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Thick or Thin?2/19
A poster in another forum mentioned he had some 5/8" thick panels to edge glue together for use in an exterior door. He will "double" the panels - back to back. The retention molding can be removed and the panels replaced - a good design when you can do it.
So, the 5/8" triggered an old quandary. As I read the 5/8", I winced - "too thin" the left brain said. "Why" said the right brain. "5/8" is so thin, there is so little to hold it together - especially at the edges where the panel raise is" said the left hemisphere. "So 1-1/4" is more likely to stay together than two at 5/8" ? Why? The right said, a little short.
I went off and paid some bills and looked at truck leases, but the small battle raged on. The bulk of my reasoning for thicker panels comes from a root truth: Wood glues together because of surface area. The more surface that is bonded to another surface, the stronger the joint. Nice and logical - just the way the left brain likes it.
But 5/8" butted to 5/8" maximizes the available wood, correct? (without resorting to glue joint cutters, splines, etc.).
As a result, and to quiet the voices in my head, I just make my panels as thick as I can, butted for width. I've had them fail due to glue failure (TBIII and heat), but not for any other reason I can find.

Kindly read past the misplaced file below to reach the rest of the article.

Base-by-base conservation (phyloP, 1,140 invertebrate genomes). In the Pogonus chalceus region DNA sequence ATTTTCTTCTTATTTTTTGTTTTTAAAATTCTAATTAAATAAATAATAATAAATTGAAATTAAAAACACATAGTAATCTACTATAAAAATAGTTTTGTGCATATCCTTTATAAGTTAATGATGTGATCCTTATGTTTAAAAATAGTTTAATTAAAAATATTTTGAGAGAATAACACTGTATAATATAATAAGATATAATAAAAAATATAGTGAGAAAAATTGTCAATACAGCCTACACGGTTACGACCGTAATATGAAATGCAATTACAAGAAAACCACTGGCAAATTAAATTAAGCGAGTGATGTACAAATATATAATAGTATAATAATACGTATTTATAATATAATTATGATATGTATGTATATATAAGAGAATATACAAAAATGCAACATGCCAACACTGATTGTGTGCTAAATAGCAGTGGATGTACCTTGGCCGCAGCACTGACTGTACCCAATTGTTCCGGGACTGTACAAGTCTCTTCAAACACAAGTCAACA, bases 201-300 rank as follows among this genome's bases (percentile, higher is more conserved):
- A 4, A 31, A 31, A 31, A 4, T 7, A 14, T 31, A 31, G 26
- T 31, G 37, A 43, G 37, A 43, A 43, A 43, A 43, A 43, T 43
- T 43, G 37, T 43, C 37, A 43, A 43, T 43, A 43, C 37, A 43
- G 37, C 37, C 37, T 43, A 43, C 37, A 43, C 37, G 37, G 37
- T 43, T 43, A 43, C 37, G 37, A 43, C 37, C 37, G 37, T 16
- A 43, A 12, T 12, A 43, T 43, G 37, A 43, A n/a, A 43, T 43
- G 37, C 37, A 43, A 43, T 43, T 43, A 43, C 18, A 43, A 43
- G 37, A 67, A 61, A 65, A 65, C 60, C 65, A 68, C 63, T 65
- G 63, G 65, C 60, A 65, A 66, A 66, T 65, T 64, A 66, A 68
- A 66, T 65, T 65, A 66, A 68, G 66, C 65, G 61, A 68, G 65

So, is our friend going to be OK with those thin panels? Should he change to 1-1/4" or so to avoid costly panel splits? Do I need to be obsessive about something else? Granted he is an adult, and appears to be of sound mind, so he can do whatever he wants since he will accept the repercussions of his decision.
I was just hoping to save him some trouble if I could. Well, actually, my right brain wished him well. My left brain did also, but over in that odd little competitive corner it was quietly hoping for failure so it could enjoy an 'I told you so' moment. I'm glad we do not have three lobes for brains.
1st time I have heard thesis, antithesis, synthesis done by one person.
So what is the synthesis?
David, thank you for clarifying that I am not the only one who succumbs to this level of insanity.
Pat, I suppose that the synthesis is "Better him than me."
If one believes that a glue joint, properly done, is stronger than the wood itself, then you have what you have. I don't remember the post; are these panels being glued back to back, or installed loose?
Perhaps he can hope for an exterior door location with a covered porch, the saving grace of many an exterior door.
The big difference as I see it comes if the panel side edges bind in the slots. This could be from paint working its way in during the finishing process, or glue during assembly.
In that case the thicker panel will be more likely to pull free while the thinner panel will be more likely to split.
Thinking further (as inspired by David) I want to say that the thinner panel is more likely to cup due to both the thinness and the back being less exposed to moisture. However I'm not convinced of this so will let the two sides of my brain fight it out.
The OP is Harold Pomeroy in the Glue Forum. His panels were to be back to back, but I assume not glued, since the point of the back to back is to let one panel move independently of the other.